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December 3, 2011
BOISE, Idaho (AP) The regular-season finale between New Mexico and Boise State is all about two teams heading in vastly different directions.
The No. 9 Broncos are poised for a second-place finish in the Mountain West Conference and another postseason trip. The Broncos (10-1, 5-1) also are setting their sights to the east in their quest to join a conference that promises more revenue, a higher profile and better bowl opportunities.
As for the Lobos (1-10, 1-5), their visit to Bronco Stadium on Saturday marks the end of another long, disappointing season, one marked by the midseason firing of the head coach and the likelihood of a third straight one-win season.
"The biggest challenge for me, for this particular year, has been finding ways to motivate the guys week after week after not having the success we've wanted to have," said interim coach George Barlow, who took over in September after Mike Locksley was fired. "But I've enjoyed this process even though we haven't won as many games."
As bad as things have been for the Lobos this season, there is at least a sense of hope heading into the offseason and next fall thanks to last month's hiring of Bob Davie, the former head coach at Notre Dame.
Barlow said he has no idea what the future holds for his coaching career, or that of the rest of the coaching staff, staff, when Davie officially takes over. For now, there are more pressing issues, like figuring out how to defend Kellen Moore and the rest of the high-scoring Boise State offense.
"I'm just focusing on this week," said Barlow, 1-6 in his first stint as a head coach. "I've got one more week to be the interim head coach here and take care of these kids. After Saturday, it will be a different story."
For Boise State, the game also marks the end of an era.
Moore, running back Doug Martin and more than a dozen other players signed as part of coach Chris Petersen's first recruiting class are getting ready to play their final game on the Boise State's iconic blue turf.
And in so many ways, it can be argued that the Class of 2006 has been the most successful in school history.
With a victory over the Lobos, Moore and his mates will have 49 wins, tying a school record for the most by a single recruiting class.
Since arriving on campus, they've been part of Bronco teams that won a second Fiesta Bowl, knocked off ranked foes such as Oregon, Virginia Tech and Georgia, won or shared three Western Athletic Conference titles and helped extend a 35-game home winning streak.
Members of that class have also left their mark on the record books kept by the school and the NCAA.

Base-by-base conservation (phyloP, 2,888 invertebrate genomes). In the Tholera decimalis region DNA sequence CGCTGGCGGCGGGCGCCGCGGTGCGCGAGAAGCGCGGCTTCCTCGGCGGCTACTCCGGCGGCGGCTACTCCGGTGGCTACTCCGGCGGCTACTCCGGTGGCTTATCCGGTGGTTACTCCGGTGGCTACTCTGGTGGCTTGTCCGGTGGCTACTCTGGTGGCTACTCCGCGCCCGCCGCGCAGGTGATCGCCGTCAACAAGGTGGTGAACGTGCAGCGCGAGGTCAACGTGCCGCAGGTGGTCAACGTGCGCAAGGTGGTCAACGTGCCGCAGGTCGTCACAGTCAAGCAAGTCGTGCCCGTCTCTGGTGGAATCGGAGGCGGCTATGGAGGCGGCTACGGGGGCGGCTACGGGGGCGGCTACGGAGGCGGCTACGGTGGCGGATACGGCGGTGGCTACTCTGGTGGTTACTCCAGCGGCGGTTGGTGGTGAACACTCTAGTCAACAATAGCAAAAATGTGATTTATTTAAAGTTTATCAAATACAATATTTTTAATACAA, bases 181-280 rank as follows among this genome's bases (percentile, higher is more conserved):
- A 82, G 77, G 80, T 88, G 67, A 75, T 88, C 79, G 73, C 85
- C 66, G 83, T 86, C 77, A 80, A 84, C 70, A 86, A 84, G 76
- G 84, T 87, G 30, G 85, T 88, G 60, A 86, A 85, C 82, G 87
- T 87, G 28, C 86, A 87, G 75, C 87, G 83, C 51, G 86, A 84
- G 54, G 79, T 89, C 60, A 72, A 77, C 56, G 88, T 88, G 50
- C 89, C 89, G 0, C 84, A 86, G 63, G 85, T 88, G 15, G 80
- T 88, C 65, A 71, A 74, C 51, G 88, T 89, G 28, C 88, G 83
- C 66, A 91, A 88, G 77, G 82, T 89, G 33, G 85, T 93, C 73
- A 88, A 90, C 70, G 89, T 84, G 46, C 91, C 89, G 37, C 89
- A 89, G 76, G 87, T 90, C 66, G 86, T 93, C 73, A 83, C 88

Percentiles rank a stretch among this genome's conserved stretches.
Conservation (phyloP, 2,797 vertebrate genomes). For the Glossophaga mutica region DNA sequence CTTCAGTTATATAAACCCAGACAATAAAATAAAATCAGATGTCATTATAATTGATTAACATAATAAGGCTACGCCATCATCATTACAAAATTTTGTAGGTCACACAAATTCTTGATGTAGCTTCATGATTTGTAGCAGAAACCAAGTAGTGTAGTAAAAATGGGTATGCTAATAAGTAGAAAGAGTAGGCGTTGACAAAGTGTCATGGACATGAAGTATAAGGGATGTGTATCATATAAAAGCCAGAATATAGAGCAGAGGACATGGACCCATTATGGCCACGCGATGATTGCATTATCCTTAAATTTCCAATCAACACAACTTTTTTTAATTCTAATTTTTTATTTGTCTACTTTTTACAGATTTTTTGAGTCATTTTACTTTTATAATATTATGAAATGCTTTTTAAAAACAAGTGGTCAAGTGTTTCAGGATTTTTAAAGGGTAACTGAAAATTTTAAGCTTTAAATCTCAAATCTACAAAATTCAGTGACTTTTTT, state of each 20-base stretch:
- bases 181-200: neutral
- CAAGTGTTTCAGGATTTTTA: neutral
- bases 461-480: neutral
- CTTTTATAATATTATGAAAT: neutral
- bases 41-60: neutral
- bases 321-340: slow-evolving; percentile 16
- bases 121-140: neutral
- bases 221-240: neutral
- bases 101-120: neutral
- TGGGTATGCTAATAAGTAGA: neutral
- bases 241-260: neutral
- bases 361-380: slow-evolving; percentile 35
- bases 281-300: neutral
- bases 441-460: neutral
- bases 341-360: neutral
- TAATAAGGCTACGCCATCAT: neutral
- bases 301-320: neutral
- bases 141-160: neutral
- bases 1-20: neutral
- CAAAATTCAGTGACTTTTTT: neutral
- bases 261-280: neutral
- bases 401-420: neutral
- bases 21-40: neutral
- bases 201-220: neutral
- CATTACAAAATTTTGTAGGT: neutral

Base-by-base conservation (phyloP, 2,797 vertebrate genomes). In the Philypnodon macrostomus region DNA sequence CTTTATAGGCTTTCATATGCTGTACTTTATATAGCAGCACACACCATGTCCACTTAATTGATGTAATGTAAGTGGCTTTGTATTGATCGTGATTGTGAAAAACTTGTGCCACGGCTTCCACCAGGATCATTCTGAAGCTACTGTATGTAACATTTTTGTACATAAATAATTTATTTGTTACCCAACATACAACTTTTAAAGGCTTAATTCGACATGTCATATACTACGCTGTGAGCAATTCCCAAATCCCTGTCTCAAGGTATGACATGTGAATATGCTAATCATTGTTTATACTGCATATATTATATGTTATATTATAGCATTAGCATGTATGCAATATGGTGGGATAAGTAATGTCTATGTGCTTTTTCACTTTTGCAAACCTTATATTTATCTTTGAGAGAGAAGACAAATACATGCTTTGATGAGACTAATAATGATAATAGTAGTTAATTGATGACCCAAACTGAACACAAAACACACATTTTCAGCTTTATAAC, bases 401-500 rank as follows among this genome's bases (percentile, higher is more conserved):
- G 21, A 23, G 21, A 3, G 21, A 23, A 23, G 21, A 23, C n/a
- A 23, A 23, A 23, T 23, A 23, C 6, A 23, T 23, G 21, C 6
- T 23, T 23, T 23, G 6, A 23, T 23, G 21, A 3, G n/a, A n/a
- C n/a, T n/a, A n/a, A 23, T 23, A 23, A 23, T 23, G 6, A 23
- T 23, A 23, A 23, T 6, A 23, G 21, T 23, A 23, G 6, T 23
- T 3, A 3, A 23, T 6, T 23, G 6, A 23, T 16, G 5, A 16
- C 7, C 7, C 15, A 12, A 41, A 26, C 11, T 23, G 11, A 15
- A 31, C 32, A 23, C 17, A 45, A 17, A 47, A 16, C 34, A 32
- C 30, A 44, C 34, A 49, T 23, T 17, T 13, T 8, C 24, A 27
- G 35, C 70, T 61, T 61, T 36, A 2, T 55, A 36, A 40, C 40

Moore's 48 career wins is the most ever by an FBS quarterback and he is second all-time with 137 career touchdown passes. He is also the first player in NCAA history to post four seasons with both 3,000 yards of total offense and 3,000 passing yards. He's thrown for more than 14,000 yards in his career, completed 69.3 percent of his throws and has just 26 interceptions.
"It's hard to put into words," Boise State coach Chris Petersen said about Moore's significance to the program the last four years. "Going into every game, you just knew he was going to play good.
Martin, who early in his career played cornerback before switching back to offense, is just the sixth running back in school history to have two seasons with more than 1,000 yards rushing. He also ranks fifth in school history with 3,170 career rushing yards.
"We've always just had that work ethic, the attitude of always trying to improve every day," said linebacker Aaron Tevis, one of the 19 members of that 2006 group. "We've tried to improve this program in everything that we've done here."
Having accomplished so much, players say it'd be hard to imagine a letdown against a New Mexico team that ranks near the bottom of the Mountain West in almost every statistical category. The offense is averaging just 13 points and 305 total yards on offense per game, while the defense ranks 119th nationally in scoring and rushing yards allowed per game.
The Lobos are coming off their second off-week of the season, and have used the extra time to heal and prepare. They got their first win of the season three weeks ago, beating UNLV 21-14 at home, but dropped the next game at Wyoming.
Barlow said it's no mystery what the Lobos need to do have any kind of chance of keeping up with a Boise State team that averages 43.6 points per game, sixth best nationally and allows fewer than 20 points per game.
"We've really just got to continue doing what we've been doing, and that's to go out and give maximum effort, cut down on mistakes. If we can do that we can give ourselves a chance to win in the fourth quarter," Barlow said. "People on the team are excited to be back and the idea of going to Boise and doing what people don't think we can do."